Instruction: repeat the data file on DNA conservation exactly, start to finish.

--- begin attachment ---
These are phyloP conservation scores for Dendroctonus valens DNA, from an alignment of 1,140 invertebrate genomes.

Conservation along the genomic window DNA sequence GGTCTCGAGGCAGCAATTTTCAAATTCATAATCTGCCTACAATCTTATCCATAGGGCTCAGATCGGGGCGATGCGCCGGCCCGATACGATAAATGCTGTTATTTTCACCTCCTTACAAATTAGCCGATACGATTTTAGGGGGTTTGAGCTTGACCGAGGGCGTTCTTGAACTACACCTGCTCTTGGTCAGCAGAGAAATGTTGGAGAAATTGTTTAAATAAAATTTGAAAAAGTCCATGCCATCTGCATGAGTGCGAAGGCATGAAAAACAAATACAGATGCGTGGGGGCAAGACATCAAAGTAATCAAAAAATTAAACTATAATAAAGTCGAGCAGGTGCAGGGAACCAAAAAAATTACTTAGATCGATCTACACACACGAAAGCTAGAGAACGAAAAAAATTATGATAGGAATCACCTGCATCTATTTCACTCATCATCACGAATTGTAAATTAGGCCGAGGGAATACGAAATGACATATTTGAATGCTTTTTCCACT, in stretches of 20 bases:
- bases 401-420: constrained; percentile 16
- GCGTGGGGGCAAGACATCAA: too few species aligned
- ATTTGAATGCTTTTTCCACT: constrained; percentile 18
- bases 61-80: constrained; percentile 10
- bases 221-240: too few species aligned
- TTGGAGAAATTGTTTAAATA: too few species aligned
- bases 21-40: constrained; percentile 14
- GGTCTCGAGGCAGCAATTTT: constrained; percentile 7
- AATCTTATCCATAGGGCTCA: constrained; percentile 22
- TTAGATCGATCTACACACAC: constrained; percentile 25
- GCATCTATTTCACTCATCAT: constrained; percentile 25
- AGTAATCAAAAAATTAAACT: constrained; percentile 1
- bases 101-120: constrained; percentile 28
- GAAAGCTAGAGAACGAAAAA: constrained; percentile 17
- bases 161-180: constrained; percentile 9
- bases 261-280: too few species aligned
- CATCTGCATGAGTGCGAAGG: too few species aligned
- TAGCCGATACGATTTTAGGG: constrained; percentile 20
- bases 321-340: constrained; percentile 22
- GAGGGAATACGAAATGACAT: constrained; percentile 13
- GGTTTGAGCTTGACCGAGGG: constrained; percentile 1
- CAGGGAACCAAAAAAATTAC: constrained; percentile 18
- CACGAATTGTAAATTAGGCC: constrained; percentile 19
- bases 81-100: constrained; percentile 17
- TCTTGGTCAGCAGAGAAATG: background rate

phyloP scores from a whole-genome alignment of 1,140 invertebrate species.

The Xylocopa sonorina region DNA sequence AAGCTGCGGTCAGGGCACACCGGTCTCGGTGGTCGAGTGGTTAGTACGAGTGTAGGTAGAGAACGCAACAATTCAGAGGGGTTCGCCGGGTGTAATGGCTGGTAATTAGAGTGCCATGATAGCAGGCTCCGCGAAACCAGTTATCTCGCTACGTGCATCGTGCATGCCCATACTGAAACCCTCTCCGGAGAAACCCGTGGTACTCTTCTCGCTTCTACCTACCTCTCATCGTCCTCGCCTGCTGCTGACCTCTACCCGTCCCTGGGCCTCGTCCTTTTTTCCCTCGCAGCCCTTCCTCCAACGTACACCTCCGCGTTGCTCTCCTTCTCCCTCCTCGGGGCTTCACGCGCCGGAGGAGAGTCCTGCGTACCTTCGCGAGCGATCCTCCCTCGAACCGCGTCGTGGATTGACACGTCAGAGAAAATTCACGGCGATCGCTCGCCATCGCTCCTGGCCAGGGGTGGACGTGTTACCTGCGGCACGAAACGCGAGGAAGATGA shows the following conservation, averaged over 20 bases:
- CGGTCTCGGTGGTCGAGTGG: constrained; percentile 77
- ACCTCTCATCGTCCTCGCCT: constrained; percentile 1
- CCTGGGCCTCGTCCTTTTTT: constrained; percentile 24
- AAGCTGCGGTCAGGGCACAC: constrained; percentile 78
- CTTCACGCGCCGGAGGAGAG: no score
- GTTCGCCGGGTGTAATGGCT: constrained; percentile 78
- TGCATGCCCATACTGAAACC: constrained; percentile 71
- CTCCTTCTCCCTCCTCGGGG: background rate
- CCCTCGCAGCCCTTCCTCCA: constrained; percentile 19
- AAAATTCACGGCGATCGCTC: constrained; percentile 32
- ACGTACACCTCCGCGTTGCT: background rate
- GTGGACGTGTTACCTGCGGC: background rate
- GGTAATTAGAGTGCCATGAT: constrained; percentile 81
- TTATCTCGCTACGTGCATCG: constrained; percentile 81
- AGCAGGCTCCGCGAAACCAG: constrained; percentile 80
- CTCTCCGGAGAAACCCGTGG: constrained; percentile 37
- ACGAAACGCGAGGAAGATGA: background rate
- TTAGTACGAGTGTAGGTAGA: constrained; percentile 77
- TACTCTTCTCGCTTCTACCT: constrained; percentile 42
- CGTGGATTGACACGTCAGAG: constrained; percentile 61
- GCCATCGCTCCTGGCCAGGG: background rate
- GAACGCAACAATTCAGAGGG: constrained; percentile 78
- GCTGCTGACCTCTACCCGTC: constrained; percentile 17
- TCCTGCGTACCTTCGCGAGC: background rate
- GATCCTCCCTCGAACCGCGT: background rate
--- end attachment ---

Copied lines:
These are phyloP conservation scores for Dendroctonus valens DNA, from an alignment of 1,140 invertebrate genomes.

Conservation along the genomic window DNA sequence GGTCTCGAGGCAGCAATTTTCAAATTCATAATCTGCCTACAATCTTATCCATAGGGCTCAGATCGGGGCGATGCGCCGGCCCGATACGATAAATGCTGTTATTTTCACCTCCTTACAAATTAGCCGATACGATTTTAGGGGGTTTGAGCTTGACCGAGGGCGTTCTTGAACTACACCTGCTCTTGGTCAGCAGAGAAATGTTGGAGAAATTGTTTAAATAAAATTTGAAAAAGTCCATGCCATCTGCATGAGTGCGAAGGCATGAAAAACAAATACAGATGCGTGGGGGCAAGACATCAAAGTAATCAAAAAATTAAACTATAATAAAGTCGAGCAGGTGCAGGGAACCAAAAAAATTACTTAGATCGATCTACACACACGAAAGCTAGAGAACGAAAAAAATTATGATAGGAATCACCTGCATCTATTTCACTCATCATCACGAATTGTAAATTAGGCCGAGGGAATACGAAATGACATATTTGAATGCTTTTTCCACT, in stretches of 20 bases:
- bases 401-420: constrained; percentile 16
- GCGTGGGGGCAAGACATCAA: too few species aligned
- ATTTGAATGCTTTTTCCACT: constrained; percentile 18
- bases 61-80: constrained; percentile 10
- bases 221-240: too few species aligned
- TTGGAGAAATTGTTTAAATA: too few species aligned
- bases 21-40: constrained; percentile 14
- GGTCTCGAGGCAGCAATTTT: constrained; percentile 7
- AATCTTATCCATAGGGCTCA: constrained; percentile 22
- TTAGATCGATCTACACACAC: constrained; percentile 25
- GCATCTATTTCACTCATCAT: constrained; percentile 25
- AGTAATCAAAAAATTAAACT: constrained; percentile 1
- bases 101-120: constrained; percentile 28
- GAAAGCTAGAGAACGAAAAA: constrained; percentile 17
- bases 161-180: constrained; percentile 9
- bases 261-280: too few species aligned
- CATCTGCATGAGTGCGAAGG: too few species aligned
- TAGCCGATACGATTTTAGGG: constrained; percentile 20
- bases 321-340: constrained; percentile 22
- GAGGGAATACGAAATGACAT: constrained; percentile 13
- GGTTTGAGCTTGACCGAGGG: constrained; percentile 1
- CAGGGAACCAAAAAAATTAC: constrained; percentile 18
- CACGAATTGTAAATTAGGCC: constrained; percentile 19
- bases 81-100: constrained; percentile 17
- TCTTGGTCAGCAGAGAAATG: background rate

phyloP scores from a whole-genome alignment of 1,140 invertebrate species.

The Xylocopa sonorina region DNA sequence AAGCTGCGGTCAGGGCACACCGGTCTCGGTGGTCGAGTGGTTAGTACGAGTGTAGGTAGAGAACGCAACAATTCAGAGGGGTTCGCCGGGTGTAATGGCTGGTAATTAGAGTGCCATGATAGCAGGCTCCGCGAAACCAGTTATCTCGCTACGTGCATCGTGCATGCCCATACTGAAACCCTCTCCGGAGAAACCCGTGGTACTCTTCTCGCTTCTACCTACCTCTCATCGTCCTCGCCTGCTGCTGACCTCTACCCGTCCCTGGGCCTCGTCCTTTTTTCCCTCGCAGCCCTTCCTCCAACGTACACCTCCGCGTTGCTCTCCTTCTCCCTCCTCGGGGCTTCACGCGCCGGAGGAGAGTCCTGCGTACCTTCGCGAGCGATCCTCCCTCGAACCGCGTCGTGGATTGACACGTCAGAGAAAATTCACGGCGATCGCTCGCCATCGCTCCTGGCCAGGGGTGGACGTGTTACCTGCGGCACGAAACGCGAGGAAGATGA shows the following conservation, averaged over 20 bases:
- CGGTCTCGGTGGTCGAGTGG: constrained; percentile 77
- ACCTCTCATCGTCCTCGCCT: constrained; percentile 1
- CCTGGGCCTCGTCCTTTTTT: constrained; percentile 24
- AAGCTGCGGTCAGGGCACAC: constrained; percentile 78
- CTTCACGCGCCGGAGGAGAG: no score
- GTTCGCCGGGTGTAATGGCT: constrained; percentile 78
- TGCATGCCCATACTGAAACC: constrained; percentile 71
- CTCCTTCTCCCTCCTCGGGG: background rate
- CCCTCGCAGCCCTTCCTCCA: constrained; percentile 19
- AAAATTCACGGCGATCGCTC: constrained; percentile 32
- ACGTACACCTCCGCGTTGCT: background rate
- GTGGACGTGTTACCTGCGGC: background rate
- GGTAATTAGAGTGCCATGAT: constrained; percentile 81
- TTATCTCGCTACGTGCATCG: constrained; percentile 81
- AGCAGGCTCCGCGAAACCAG: constrained; percentile 80
- CTCTCCGGAGAAACCCGTGG: constrained; percentile 37
- ACGAAACGCGAGGAAGATGA: background rate
- TTAGTACGAGTGTAGGTAGA: constrained; percentile 77
- TACTCTTCTCGCTTCTACCT: constrained; percentile 42
- CGTGGATTGACACGTCAGAG: constrained; percentile 61
- GCCATCGCTCCTGGCCAGGG: background rate
- GAACGCAACAATTCAGAGGG: constrained; percentile 78
- GCTGCTGACCTCTACCCGTC: constrained; percentile 17
- TCCTGCGTACCTTCGCGAGC: background rate
- GATCCTCCCTCGAACCGCGT: background rate